(Credit: Air Images/Shutterstock) When you step off a plane in another country, the first thing you usually want to do is hit the hay. It's the sleepy side effect of travel known as jet lag. Experienced travelers power through fatigue and wait until nighttime to get some shut-eye in an attempt to match the natural cycles of their new locale. While some people acclimate to time-zone jumping better than others, most agree that traveling eastward is a more daunting challenge to our sleep cycle, but it's not clear why that is.
Eastbound Put You Down
Now, researchers from the University of Maryland have posited a mathematical explanation for the west-to-east conundrum. Previous research has found that most people's circadian cycle is slightly longer than the length of an actual day — around 24.5 hours, and other studies have shown that when forced to make an adjustment, our minds sometimes align our internal clock in the wrong direction — think moving the hands of the clock counterclockwise to move forward three hours. Researchers combined this data with an algorithm that modeled a region of the brain responsible for keeping us on schedule, and simulated the dynamics of the circadian cycle. They estimated how long it should take us to recover from an international flight, given the direction of travel, to provide an explanation for why eastbound flights are so much worse. The researchers found that traveling eastward across nine time zones was the most jarring to the circadian cycle. That's because nine hours lies at the borderline between when our minds decide to set our clocks forward or backward, necessitating the largest readjustment. Nine hours east will cause our minds to shift the clock fifteen hours backward, while any more will flip the direction of the reset, shortening it. The fact that our circadian rhythm is slightly longer than an Earth day exacerbates the problem, increasing the time it takes to adjust to a new time zone. Traveling three time zones east, for example, requires just over four days of readjustment, while three time zones west takes a bit less than four, researchers say. A trip spanning six time zones east or west could mean nine and six days of recalibration, respectively. The researchers published their work Tuesday in the journal Chaos.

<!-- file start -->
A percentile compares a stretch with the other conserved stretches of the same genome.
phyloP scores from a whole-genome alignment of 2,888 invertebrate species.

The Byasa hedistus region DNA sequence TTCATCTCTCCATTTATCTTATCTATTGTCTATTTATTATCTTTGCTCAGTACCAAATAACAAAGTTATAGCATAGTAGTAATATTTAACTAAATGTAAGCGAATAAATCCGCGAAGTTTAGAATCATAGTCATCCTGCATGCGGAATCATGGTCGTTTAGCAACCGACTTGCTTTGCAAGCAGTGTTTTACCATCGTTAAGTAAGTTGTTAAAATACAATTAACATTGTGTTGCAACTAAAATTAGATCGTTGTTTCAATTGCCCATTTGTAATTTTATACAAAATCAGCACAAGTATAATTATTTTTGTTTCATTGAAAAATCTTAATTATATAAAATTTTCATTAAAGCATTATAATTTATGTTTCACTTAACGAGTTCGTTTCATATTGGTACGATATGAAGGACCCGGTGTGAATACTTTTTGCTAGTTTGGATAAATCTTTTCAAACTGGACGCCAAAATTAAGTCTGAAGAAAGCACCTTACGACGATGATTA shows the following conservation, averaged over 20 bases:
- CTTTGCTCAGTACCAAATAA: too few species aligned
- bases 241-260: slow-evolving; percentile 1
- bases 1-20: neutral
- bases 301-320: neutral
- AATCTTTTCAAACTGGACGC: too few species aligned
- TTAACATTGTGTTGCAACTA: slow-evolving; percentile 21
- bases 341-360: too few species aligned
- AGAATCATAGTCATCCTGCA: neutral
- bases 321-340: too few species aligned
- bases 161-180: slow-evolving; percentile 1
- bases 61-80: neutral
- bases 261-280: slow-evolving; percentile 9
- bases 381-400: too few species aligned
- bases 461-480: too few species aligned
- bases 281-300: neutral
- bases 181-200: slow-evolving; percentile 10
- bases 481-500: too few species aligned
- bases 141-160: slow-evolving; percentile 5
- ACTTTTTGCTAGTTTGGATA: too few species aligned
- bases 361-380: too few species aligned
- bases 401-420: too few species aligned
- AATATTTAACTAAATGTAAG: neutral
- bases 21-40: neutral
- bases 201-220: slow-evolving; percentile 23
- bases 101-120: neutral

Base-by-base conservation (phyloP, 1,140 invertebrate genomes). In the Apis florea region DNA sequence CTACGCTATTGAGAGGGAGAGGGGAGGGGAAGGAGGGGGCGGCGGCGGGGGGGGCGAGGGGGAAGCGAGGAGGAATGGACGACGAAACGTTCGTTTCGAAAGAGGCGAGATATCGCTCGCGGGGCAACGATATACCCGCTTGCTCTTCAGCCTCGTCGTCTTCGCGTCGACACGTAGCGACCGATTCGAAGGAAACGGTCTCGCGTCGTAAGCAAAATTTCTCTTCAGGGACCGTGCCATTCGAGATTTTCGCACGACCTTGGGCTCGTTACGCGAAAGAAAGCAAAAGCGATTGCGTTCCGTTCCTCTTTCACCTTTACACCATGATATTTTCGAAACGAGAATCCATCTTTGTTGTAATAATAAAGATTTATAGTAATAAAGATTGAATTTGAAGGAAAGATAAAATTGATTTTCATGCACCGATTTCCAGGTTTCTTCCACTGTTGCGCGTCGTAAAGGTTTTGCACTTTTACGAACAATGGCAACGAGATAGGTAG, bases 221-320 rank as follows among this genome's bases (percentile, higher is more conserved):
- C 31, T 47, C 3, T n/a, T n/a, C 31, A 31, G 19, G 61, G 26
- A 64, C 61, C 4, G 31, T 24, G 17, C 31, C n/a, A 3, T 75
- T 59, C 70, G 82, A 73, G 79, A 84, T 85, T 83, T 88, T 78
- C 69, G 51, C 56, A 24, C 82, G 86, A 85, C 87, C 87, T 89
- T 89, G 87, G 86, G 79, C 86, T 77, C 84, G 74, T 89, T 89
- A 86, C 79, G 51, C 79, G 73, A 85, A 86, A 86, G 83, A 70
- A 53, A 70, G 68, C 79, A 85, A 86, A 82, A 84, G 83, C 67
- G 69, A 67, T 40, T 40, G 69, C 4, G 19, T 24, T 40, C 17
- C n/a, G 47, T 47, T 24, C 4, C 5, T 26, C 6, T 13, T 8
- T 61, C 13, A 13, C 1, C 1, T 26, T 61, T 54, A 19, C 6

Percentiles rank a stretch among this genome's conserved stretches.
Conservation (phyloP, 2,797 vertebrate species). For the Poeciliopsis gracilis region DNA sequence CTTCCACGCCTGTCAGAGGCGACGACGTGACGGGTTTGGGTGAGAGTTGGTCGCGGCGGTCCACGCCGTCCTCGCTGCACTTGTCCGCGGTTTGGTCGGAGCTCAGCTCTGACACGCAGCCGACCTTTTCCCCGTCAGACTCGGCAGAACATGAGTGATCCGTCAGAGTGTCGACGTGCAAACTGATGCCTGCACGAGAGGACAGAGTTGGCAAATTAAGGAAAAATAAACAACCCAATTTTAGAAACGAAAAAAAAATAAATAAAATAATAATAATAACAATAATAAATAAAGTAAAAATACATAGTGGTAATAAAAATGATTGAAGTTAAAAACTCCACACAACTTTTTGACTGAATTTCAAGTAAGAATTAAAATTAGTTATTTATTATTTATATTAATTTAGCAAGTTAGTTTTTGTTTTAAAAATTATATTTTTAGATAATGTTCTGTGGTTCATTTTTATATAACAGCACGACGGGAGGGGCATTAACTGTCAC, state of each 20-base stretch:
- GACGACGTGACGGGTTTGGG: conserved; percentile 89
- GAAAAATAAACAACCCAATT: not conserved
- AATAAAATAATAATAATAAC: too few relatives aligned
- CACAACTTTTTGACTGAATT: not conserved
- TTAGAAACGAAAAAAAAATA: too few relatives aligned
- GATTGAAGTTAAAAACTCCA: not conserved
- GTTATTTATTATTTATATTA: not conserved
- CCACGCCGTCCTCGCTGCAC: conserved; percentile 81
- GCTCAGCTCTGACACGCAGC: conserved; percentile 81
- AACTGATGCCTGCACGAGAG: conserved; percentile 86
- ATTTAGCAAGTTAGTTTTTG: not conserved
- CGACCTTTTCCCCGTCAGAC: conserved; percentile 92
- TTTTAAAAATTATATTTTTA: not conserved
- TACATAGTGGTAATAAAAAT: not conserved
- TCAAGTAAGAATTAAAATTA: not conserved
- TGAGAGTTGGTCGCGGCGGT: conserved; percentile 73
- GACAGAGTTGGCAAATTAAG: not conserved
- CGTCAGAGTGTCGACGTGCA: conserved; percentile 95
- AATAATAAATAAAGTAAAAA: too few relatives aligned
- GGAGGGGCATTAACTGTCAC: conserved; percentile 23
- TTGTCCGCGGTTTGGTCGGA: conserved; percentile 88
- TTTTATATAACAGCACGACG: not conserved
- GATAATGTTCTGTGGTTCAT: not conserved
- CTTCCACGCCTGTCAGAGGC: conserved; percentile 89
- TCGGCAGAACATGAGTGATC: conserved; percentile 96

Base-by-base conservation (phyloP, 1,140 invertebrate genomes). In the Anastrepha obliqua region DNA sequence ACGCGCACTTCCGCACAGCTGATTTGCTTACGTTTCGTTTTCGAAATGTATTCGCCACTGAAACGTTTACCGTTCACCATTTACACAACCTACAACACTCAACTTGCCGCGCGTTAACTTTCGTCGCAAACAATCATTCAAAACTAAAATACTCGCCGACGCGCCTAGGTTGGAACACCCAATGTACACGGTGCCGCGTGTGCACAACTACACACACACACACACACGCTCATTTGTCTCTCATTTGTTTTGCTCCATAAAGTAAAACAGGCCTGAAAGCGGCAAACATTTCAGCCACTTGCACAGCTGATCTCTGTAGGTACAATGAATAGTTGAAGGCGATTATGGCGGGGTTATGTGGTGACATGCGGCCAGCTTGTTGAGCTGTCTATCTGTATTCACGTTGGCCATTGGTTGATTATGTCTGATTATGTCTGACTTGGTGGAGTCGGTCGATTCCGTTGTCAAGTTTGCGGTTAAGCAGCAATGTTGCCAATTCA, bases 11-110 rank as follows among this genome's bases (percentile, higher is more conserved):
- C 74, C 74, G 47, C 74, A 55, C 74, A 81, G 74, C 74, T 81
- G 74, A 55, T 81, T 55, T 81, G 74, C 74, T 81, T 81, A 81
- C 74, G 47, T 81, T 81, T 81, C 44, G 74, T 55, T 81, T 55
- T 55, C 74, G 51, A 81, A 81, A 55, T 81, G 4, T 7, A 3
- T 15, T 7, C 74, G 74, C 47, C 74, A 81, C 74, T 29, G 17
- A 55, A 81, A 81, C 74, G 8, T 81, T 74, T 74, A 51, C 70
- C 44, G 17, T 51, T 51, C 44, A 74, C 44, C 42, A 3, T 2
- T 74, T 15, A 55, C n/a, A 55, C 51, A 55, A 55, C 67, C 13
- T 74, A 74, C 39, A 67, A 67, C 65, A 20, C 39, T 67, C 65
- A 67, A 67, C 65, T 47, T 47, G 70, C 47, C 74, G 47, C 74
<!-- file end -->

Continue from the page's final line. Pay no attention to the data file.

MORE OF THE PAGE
Keeping the Rhythm
Our circadian cycle is controlled by a network of cells in the suprachiasmatic nucleus in our brain that are calibrated by cycles of light and dark. The oscillation patterns of these cells tells us when to go to sleep and when to wake up. But jumping time zones forces them readjust to the new sunrise and sunset schedule, a process takes place over the span of days, causing us to feel groggy and tired until we're back on track. All circadian clocks aren't geared the same, either. Some people find recovering after a long flight to be no more than an annoyance, while for others, it can be a heavy burden. The reasons for this can be explained by differences the systems that regulate and maintain our mental clocks, the researchers say. Some people respond more strongly to sunlight than others, and some people display better connectivity between the neurons that operate our circadian cycle. The prescription for mitigating jet lag is the same for everyone though. Get as much sunlight as possible to saturate your mind with the correct temporal signals, wait to sleep until it gets dark, and try to pre-set your circadian rhythm by using artificial light to mimic the time zone you're headed to.